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Market Briefing: Dollar Bulls Start Feeling A Little Hawkward

The greenback is retreating as bullish dollar sentiment softens ahead of tomorrow’s central bank meeting in Jackson Hole. Commodity-linked and high-beta currencies are climbing on the prospect of more stimulus from China, and the euro and pound are inching up on a broader sense of optimism – even as benchmark European energy prices break new records.

Mr. Powell is expected to outline a policy path that takes rates into restrictive territory and keeps them there as the central bank responds to post-pandemic shifts in the global economy. In keeping with the academic nature of the conference, he is likely to explore demographic changes in the labour markets, how globalization is evolving, and whether supply chain shocks are a permanent part of the new normal.

Subtle shifts in language could have major implications for interest rates and volatility expectations are remarkably high ahead of the speech, suggesting that investors expect big moves across a range of asset classes in response to Mr. Powell’s words. These worries could be borne out in reality — the Jackson Hole conference has provided a platform for several important policy shifts in the past. But investor concerns also prove unfounded – markets have gotten themselves into a high dudgeon ahead of the event in prior years, only to be disappointed.

Oil prices keep inching up as more countries support Saudi Arabia’s call for a production cut. Since Saudi Energy Minister Prince Abdulaziz bin Salman’s comments on Monday, Algeria, Congo, Equatorial Guinea, Iraq, Kuwait, Libya and Venezuela have all issued expressions of support for the idea – although this should be taken with a grain of salt, considering that many of them would not produce fewer barrels in such a scenario. The verbal intervention appears to establish a target level for Brent at around the $100 mark, but we wonder whether it is also aimed at hardening opposition to a nuclear deal with regional rival Iran.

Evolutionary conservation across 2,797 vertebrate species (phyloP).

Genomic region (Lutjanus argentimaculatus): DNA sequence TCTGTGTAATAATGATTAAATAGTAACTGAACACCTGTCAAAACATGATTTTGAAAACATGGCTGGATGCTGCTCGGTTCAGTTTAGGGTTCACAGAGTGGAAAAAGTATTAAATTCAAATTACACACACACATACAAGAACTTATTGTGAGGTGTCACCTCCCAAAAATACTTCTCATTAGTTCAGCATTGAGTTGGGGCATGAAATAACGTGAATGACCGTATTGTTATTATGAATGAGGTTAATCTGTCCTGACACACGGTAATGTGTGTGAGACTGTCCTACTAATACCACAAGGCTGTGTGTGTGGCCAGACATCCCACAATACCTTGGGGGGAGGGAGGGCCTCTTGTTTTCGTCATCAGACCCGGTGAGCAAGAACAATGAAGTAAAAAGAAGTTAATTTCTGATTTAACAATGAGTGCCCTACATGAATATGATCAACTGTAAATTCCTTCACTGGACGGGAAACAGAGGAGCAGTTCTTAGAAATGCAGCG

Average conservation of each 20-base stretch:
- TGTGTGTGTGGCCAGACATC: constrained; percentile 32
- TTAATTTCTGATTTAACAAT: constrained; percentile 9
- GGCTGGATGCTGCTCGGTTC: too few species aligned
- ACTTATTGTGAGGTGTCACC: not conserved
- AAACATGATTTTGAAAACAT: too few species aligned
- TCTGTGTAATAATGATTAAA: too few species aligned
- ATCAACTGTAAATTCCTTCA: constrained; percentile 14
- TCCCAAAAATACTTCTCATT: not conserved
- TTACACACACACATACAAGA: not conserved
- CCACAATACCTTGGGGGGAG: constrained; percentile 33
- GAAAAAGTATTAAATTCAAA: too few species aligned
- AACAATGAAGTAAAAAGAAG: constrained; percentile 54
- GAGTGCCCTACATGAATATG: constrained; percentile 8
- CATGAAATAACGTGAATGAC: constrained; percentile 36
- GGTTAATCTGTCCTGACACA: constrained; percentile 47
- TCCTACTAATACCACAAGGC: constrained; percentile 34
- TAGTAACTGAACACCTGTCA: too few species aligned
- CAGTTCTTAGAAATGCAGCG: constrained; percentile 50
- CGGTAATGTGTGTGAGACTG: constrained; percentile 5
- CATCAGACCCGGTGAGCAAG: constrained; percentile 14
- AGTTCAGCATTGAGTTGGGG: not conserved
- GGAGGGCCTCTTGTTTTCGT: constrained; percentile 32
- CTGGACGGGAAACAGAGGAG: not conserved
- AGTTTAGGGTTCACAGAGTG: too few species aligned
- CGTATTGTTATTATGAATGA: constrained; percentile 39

China’s State Council approved a raft of measures aimed at supporting growth, including roughly $145 billion in new spending. Policymakers pledged to use the “tools available in the toolbox”, but said they would avoid flooding the economy with excessive stimulus in a way that could reduce policy options in the future. Property developer shares climbed on the announcement, but the scale of the effort means broader economic implications are likely fairly limited – after decades of overinvestment, China’s property market value has been estimated at more than $52 trillion dollars, and the systemic risks are enormous.

Jobless claims are expected to increase to 255,000 in the week ended August 20, up from 250,000 in the prior week. The number of Americans submitting requests for unemployment insurance has risen steadily for months, but remains vastly below levels typically seen in a downturn.

Second quarter gross domestic product could be revised up, with estimates suggesting a -0.5 percent annualized decline, better than the -0.9 percent originally reported, but not enough to quash recession calls in some corners of the markets.

Statistics Canada will likely confirm June’s drop in jobs when it releases its latest Survey of Employment, Payrolls and Hours at 8:30 am. The Canadian dollar is trading on a slightly firmer footing, lifted by rising oil prices and a weaker greenback – but there are good reasons to suspect the currency could be in the firing line around tomorrow’s Fed speech.

Karl Schamotta, Chief Market Strategist

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